Please join us at Noon on April 17 in Bowl 2, Robertson Hall, for a public lecture with Toby Cadman, on "Human Rights in the Developing World: The Implications of the International Crimes Tribunal in Bangladesh." This event is open to the public.
Mr. Cadman writes, "The lecture will focus on the toxic political grip exercised over all aspects of the International Crimes Tribunal and the complications that arise out of prioritizing speedy trials over fair trial rights. It will highlight the very dangerous precedent currently being set in the South Asia region by a signatory state to the Rome Statute of the ICC, the ICCPR and UDHR and what this means for the wider judicial community. There can be no challenge to the very notion that the conflict in what was East Pakistan experienced crimes of an 'international character' on a truly horrific scale. That being so, there is naturally a desire to bring an end to a culture of impunity that has existed since the emergence of Bangladesh as a sovereign nation following the cessation of hostilities. As an international lawyer who holds the notion of justice and accountability as paramount, it is my view that until those responsible are brought to account there can be no justice in Bangladesh and consequently it will continue, as a divided nation, to be haunted by the ghosts of its past. However, it is important to note, in this regard, and the statement has been repeatedly made over the course of the past twelve months, that striving for or opposing independence is not a crime. Prosecuting those persons who were legitimately defending the territorial sovereignty of Pakistan for little more than being on the losing side and advocating for the maintenance of Pakistan is irresponsible. Bringing an end to impunity requires a State to put in place a mechanism that brings all perpetrators of criminal conduct to justice through a process that recognizes fundamental standards of fair trial."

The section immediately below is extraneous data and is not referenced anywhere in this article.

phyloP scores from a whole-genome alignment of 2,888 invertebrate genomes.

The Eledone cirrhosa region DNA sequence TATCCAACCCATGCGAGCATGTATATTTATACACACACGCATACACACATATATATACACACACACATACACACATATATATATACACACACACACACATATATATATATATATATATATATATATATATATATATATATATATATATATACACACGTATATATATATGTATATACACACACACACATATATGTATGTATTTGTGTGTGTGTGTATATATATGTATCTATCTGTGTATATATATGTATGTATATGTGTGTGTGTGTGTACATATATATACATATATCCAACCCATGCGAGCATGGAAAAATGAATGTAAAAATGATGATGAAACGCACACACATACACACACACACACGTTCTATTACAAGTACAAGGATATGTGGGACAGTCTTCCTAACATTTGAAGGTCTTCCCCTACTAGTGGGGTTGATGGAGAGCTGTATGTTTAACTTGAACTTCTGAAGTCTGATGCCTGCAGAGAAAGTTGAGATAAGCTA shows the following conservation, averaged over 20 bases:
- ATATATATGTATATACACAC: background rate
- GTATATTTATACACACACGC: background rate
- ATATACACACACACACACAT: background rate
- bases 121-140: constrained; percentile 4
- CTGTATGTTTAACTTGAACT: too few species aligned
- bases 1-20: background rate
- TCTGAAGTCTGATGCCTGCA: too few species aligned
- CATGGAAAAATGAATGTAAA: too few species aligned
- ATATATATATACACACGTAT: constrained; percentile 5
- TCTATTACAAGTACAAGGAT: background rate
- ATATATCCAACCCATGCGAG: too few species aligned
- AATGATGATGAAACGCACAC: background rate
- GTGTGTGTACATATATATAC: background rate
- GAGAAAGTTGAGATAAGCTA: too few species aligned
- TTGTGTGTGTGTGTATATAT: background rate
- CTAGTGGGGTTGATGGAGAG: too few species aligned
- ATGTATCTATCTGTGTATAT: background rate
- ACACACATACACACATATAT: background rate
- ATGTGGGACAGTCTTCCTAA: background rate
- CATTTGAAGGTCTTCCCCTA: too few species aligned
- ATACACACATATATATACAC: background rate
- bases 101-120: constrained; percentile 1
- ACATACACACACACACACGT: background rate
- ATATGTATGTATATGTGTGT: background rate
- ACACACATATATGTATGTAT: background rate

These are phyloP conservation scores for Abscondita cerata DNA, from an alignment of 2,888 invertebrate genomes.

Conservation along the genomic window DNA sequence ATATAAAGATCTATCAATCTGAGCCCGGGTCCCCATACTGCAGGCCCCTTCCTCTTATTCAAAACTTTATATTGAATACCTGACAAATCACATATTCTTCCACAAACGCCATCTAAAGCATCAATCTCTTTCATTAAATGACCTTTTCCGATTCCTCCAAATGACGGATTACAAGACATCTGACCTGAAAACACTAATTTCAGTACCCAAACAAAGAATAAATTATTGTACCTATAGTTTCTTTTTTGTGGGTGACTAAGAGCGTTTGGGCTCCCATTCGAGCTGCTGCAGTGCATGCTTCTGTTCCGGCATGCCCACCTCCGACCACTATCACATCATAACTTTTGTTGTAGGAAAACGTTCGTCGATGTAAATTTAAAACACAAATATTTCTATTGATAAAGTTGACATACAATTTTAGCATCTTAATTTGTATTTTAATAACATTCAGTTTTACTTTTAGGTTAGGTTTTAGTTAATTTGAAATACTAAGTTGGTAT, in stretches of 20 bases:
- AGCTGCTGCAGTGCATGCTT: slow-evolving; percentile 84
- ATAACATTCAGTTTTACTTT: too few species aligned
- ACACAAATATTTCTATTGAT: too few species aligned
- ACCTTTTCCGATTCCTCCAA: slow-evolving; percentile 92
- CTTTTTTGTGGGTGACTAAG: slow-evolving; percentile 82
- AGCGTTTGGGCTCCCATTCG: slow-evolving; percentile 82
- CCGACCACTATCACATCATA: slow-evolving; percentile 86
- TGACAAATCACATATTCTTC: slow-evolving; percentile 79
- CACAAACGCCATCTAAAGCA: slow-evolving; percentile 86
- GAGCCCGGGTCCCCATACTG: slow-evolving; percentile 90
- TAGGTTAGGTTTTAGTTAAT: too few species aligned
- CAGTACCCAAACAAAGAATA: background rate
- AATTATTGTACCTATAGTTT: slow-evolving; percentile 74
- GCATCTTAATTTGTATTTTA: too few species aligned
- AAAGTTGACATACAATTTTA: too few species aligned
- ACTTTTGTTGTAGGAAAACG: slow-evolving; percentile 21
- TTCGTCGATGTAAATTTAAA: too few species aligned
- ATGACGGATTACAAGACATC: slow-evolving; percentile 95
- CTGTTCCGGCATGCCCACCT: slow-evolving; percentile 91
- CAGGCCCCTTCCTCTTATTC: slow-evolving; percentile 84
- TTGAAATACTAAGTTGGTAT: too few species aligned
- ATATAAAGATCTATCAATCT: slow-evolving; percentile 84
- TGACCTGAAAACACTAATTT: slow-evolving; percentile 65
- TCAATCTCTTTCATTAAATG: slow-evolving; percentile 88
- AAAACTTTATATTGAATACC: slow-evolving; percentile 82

Toby Cadman is a British barrister and Counsel Member of 9 Bedford Row International, specializing in the area of international criminal law. He has focused particularly on war crimes, international terrorism, extradition and mutual legal assistance, judicial review, prison law and human rights law. He has appeared and been instructed in matters before the International Criminal Court, the International Criminal Tribunal for the Former Yugoslavia, the International Crimes Tribunal Bangladesh, the European Court of Human Rights, the Bosnian War Crimes Chamber and the UN Human Rights Committee.